I'm having so much fun in the garden. And it's in the edible patch!
I consider myself a colourist, but until recently hadn't thought of applying these principles to my vegetable garden. Recently I planted the pink (and purple) edible patch; now I've planted a bed where hot red sits against black Tuscan kale. But a whole bed (about 4m by 2.5m with a central path) dedicated to red is a lot; and we only have five. In fact, because my little hens are always scratching in a fallow bed, enriching it (thank you girls), we can only ever plant out four beds at one time.
So - a hot colour bed instead.
Just as with my pink veg bed, which deepens in hue flowing from soft pink to ruby to purple as the eye progresses, so here, too, the eye (and either side of the feet) progresses from soft apricot and travels through orange to bright red and dark blood-red.
J was consulted - a little! - and the parameters decided, that all plants must have an edible part, so flowers that may be eaten are included along with vegetables. This makes it fun, a challenge, prettier...and hopefully a colour scheme that's beautiful, sings even.
So my little garden has soft apricot pansies and orange Calendula (`Green Heart Orange'), lettuces green and red, nasturtiums of orange and red and Beetroot `Moulin Rouge' which will likely have stems of red. Behind these: purple heads of broccoli `Red Arrow' and then the picture culminates with dark kale `Cavolo Nero', tall wigwams of teatree planted with peas (`Purple Podded Dutch'; we still want lots of peas; there's no red ones, I believe; besides, I like my rustic teatree tripods) and in front of them: Nasturtium `Empress of India': red blooms over dark (almost blood-red, I hope) leaves.
Little Viola at the `start' - the sweet ones my (English) mother called Hearts-ease, but Australians call Johnny Jump-Ups, were planted in soft orange (and soft yellow, a mistake, really) but (conservationist) J recalled that these can self-sow too much - and this area is rather near lovely bushland. The Hearts-ease were replaced with pansies - all apricot-orange - and much better. Most of the colours in the bed are shades of orange or red now. And green - as ever - of course.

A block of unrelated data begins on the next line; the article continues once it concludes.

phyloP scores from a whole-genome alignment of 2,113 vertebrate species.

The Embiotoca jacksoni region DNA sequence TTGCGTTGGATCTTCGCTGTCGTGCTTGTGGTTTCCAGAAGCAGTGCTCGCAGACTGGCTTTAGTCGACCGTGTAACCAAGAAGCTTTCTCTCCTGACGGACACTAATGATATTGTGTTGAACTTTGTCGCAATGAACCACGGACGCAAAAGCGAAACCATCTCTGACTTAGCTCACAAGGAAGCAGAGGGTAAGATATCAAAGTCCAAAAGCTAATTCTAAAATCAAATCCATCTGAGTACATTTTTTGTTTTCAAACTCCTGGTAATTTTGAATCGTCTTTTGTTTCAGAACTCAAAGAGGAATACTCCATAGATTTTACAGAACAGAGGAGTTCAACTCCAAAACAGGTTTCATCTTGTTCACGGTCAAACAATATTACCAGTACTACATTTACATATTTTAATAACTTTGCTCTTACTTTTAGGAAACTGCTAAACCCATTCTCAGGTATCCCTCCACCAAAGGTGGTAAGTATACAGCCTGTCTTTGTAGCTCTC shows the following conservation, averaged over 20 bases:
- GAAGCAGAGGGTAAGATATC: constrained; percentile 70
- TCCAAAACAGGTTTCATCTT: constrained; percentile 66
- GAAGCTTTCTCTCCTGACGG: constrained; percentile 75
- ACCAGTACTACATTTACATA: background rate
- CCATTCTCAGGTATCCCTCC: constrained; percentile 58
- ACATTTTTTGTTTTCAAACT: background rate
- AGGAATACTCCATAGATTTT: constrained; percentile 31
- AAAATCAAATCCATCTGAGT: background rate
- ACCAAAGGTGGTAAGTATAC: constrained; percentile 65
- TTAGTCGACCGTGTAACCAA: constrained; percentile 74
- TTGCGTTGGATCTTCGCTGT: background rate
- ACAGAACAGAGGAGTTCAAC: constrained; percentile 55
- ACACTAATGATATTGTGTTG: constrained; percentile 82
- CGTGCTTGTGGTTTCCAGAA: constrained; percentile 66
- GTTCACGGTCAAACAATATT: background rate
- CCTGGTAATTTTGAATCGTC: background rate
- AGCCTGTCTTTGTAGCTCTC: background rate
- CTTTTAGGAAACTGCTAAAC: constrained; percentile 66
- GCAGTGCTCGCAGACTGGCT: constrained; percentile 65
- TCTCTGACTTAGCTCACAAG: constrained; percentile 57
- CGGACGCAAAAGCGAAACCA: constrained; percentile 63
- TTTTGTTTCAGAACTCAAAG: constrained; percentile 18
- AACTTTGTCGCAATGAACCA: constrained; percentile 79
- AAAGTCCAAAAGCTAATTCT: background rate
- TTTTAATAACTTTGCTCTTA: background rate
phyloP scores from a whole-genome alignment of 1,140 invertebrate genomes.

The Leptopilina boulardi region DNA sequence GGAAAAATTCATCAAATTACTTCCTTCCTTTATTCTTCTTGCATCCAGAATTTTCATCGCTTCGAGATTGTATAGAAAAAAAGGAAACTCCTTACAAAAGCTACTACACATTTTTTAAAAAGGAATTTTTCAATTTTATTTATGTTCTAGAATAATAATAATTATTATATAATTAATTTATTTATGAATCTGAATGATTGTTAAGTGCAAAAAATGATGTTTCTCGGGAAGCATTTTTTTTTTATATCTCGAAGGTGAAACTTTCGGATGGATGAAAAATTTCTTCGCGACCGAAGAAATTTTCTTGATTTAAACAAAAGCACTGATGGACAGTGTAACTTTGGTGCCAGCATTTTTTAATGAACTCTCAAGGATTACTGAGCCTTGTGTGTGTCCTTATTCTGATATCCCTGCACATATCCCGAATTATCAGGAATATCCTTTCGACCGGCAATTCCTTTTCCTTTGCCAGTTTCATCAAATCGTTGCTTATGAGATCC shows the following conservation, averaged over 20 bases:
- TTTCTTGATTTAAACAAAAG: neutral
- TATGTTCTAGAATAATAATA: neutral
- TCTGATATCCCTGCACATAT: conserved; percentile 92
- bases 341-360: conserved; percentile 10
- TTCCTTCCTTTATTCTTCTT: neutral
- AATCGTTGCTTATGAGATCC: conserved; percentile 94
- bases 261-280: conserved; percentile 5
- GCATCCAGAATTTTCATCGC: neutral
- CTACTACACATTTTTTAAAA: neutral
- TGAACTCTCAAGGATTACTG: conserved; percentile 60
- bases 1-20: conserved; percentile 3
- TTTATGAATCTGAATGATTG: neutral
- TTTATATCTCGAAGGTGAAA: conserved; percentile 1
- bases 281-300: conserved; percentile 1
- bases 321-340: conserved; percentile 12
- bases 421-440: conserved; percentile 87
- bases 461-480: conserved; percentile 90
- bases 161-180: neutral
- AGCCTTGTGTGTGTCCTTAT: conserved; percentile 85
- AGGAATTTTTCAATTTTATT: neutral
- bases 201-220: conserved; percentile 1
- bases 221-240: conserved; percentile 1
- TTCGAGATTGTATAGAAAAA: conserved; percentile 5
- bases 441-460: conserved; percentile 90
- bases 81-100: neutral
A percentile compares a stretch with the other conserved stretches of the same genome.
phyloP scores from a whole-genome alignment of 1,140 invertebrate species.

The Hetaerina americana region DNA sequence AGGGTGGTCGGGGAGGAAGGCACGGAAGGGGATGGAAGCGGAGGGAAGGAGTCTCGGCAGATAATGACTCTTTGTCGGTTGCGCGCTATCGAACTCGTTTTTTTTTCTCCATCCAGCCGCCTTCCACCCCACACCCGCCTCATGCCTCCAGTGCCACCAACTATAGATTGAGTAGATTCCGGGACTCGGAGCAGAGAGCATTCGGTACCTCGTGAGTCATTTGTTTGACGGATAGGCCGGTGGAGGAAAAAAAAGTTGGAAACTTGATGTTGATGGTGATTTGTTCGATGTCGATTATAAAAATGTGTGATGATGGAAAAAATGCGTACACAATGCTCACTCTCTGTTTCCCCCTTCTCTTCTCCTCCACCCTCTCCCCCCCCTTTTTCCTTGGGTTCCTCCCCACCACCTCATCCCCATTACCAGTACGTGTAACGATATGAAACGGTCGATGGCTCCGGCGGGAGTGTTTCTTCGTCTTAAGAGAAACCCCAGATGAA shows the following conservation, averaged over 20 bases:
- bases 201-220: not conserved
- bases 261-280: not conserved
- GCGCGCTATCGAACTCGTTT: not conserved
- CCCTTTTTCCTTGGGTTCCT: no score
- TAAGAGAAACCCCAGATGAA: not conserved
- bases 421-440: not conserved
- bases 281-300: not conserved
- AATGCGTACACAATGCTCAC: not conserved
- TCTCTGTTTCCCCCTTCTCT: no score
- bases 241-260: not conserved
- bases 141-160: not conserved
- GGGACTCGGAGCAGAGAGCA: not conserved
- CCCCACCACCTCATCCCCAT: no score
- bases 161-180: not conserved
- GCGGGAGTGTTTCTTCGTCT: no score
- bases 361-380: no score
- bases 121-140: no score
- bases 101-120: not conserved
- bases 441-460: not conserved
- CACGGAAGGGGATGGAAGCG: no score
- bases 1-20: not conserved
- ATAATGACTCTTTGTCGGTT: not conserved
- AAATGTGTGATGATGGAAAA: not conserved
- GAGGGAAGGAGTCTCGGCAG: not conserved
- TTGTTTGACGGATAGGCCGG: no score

I'm not sure why it's so important for me to start with a soft colour and then gain momentum into the deepest hue. It just feels right, and it gives the eye impact as it travels along the bed, which Gertrude Jeckyll (1843-1932) - surely the greatest garden colourist ever (author of `Colour Schemes for the Flower Garden', which I devoured in my 20's. After reading it, I could only garden with an eye for colour, see last picture: my first hot-colour-bed, circa 1988) with her painterly eye - would (I think) agree with.
These are all winter vegetables or winter-growing plants, of course; it will be fun to do it all again in spring for the summer veg.
Just as with the ornamental garden, now I have a colour sensibility, I don't think I can ever lose it or shake it off (not that I want to).
The next bed? Yellow and...well I just love that black kale. We'll see.
Jill Weatherhead is horticulturist, writer, garden designer and principal at Jill Weatherhead Garden Design who lives in the Dandenong Ranges east of Melbourne, and works throughout Victoria (www.jillweatherheadgardendesign.com.au)